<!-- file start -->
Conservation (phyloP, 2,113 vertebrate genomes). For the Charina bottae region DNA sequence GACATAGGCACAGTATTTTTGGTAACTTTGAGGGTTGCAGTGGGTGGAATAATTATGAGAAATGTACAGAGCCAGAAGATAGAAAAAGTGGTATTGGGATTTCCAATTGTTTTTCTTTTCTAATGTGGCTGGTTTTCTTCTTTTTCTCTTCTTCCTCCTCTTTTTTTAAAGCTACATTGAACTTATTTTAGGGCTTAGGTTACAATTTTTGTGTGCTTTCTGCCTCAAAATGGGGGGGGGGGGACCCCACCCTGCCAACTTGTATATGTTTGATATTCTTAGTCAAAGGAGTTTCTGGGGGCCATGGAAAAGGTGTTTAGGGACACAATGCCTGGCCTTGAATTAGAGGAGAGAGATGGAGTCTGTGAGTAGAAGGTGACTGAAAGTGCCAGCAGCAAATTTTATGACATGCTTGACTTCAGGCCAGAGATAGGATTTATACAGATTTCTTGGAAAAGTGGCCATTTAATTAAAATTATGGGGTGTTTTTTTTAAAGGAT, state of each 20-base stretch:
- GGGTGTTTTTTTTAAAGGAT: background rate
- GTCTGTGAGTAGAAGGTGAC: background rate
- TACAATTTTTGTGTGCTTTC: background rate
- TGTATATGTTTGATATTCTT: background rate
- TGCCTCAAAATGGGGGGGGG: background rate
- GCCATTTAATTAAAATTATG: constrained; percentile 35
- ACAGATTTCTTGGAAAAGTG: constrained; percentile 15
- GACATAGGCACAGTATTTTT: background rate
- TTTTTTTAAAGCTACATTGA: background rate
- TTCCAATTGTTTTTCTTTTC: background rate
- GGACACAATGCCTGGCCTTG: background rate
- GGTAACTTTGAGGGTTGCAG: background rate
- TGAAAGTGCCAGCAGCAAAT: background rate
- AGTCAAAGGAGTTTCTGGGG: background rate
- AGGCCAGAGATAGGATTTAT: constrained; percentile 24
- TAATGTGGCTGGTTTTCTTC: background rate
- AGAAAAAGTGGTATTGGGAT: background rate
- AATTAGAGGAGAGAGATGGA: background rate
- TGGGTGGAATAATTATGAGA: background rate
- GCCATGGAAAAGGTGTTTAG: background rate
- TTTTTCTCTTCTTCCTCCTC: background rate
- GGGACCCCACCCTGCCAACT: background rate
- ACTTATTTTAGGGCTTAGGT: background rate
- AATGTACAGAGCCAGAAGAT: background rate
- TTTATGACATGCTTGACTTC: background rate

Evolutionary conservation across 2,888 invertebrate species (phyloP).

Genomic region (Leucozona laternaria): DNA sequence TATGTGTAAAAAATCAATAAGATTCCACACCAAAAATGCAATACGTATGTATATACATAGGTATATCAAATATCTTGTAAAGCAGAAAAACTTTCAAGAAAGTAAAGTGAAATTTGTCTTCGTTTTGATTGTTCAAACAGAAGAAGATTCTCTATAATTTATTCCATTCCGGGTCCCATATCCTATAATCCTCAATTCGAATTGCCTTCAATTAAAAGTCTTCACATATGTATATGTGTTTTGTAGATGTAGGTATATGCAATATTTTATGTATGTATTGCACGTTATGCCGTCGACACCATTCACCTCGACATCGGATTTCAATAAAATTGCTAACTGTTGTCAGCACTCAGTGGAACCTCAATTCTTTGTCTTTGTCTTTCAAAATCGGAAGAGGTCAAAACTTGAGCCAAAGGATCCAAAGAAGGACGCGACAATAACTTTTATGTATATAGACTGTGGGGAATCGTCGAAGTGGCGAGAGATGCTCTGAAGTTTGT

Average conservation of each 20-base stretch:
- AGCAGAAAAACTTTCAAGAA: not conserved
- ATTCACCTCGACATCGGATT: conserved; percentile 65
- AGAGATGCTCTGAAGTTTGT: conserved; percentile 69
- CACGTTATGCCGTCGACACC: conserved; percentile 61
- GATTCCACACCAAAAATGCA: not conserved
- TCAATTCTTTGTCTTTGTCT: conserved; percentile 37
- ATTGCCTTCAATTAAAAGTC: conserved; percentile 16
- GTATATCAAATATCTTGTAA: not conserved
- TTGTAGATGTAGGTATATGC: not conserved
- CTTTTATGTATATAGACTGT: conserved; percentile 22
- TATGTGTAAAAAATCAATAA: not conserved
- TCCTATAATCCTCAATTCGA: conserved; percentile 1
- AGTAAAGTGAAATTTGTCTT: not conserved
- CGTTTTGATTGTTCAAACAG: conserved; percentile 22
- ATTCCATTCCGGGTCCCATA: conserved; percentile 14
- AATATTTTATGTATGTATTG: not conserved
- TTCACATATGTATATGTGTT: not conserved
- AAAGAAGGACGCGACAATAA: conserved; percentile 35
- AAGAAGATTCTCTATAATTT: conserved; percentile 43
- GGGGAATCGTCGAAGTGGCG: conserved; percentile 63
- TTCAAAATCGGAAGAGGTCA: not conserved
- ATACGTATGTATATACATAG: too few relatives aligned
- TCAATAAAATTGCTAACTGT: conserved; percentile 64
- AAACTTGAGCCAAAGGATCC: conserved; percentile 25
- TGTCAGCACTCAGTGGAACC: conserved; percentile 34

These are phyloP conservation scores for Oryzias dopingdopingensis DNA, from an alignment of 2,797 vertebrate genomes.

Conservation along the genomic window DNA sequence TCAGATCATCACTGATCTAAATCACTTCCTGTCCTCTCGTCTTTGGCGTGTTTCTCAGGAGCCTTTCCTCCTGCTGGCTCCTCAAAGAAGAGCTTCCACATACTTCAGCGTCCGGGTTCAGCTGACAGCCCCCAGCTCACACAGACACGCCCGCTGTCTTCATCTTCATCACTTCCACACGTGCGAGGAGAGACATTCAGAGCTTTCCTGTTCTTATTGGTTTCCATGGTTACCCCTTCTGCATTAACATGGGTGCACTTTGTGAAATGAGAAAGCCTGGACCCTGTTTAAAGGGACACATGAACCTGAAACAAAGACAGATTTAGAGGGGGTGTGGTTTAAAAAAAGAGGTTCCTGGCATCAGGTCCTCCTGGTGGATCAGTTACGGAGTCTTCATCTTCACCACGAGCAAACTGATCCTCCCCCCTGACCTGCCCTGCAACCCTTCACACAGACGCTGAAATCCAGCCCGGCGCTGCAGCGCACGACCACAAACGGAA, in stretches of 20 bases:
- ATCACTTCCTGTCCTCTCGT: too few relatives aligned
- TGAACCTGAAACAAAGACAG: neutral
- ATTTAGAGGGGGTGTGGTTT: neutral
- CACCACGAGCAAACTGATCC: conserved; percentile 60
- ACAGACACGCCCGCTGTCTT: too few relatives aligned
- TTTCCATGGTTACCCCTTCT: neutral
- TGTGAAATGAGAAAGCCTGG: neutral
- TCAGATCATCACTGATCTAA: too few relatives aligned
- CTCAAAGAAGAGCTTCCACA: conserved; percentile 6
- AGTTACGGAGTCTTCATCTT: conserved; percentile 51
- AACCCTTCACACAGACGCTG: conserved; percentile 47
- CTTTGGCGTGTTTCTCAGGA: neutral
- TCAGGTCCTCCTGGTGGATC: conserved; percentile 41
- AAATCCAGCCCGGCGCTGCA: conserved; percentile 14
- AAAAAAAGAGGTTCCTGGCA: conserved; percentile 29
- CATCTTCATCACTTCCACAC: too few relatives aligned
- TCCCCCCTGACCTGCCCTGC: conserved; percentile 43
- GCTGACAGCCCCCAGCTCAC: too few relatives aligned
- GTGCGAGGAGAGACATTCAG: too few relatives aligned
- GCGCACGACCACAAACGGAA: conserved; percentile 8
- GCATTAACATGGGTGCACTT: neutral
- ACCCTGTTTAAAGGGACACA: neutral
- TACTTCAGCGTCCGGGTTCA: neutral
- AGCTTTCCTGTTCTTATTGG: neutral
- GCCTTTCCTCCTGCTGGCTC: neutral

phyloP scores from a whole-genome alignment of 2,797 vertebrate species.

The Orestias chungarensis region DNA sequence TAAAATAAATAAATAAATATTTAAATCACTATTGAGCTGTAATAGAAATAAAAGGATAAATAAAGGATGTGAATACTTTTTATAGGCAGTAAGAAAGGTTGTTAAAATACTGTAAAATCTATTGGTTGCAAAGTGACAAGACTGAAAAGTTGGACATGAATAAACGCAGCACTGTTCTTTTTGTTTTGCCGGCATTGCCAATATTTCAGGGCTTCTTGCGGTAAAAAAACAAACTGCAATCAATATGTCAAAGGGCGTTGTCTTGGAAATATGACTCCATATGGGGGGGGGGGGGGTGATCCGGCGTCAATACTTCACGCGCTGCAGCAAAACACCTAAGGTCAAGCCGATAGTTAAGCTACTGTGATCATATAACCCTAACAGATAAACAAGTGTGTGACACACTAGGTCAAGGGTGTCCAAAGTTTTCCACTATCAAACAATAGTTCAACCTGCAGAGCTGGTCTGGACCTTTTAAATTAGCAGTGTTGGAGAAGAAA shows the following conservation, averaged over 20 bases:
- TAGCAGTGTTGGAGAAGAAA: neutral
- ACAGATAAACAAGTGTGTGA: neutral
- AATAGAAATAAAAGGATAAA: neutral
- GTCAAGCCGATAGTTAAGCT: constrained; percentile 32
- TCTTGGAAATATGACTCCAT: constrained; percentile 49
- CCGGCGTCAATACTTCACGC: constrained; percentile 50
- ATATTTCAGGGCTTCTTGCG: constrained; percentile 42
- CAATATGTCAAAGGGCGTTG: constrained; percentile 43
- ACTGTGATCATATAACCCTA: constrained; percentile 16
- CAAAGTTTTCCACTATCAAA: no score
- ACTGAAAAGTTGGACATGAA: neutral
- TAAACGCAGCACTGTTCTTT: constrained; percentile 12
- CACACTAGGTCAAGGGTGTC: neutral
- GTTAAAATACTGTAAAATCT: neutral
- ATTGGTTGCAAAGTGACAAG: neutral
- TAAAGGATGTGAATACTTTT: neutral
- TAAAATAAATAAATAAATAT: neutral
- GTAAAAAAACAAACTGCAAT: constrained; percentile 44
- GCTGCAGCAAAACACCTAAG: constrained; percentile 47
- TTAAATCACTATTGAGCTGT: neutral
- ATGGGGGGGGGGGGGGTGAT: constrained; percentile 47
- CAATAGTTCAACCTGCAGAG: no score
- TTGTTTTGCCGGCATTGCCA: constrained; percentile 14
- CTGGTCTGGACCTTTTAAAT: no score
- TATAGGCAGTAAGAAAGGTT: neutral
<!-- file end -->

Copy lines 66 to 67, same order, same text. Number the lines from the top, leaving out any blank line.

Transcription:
- AGTTACGGAGTCTTCATCTT: conserved; percentile 51
- AACCCTTCACACAGACGCTG: conserved; percentile 47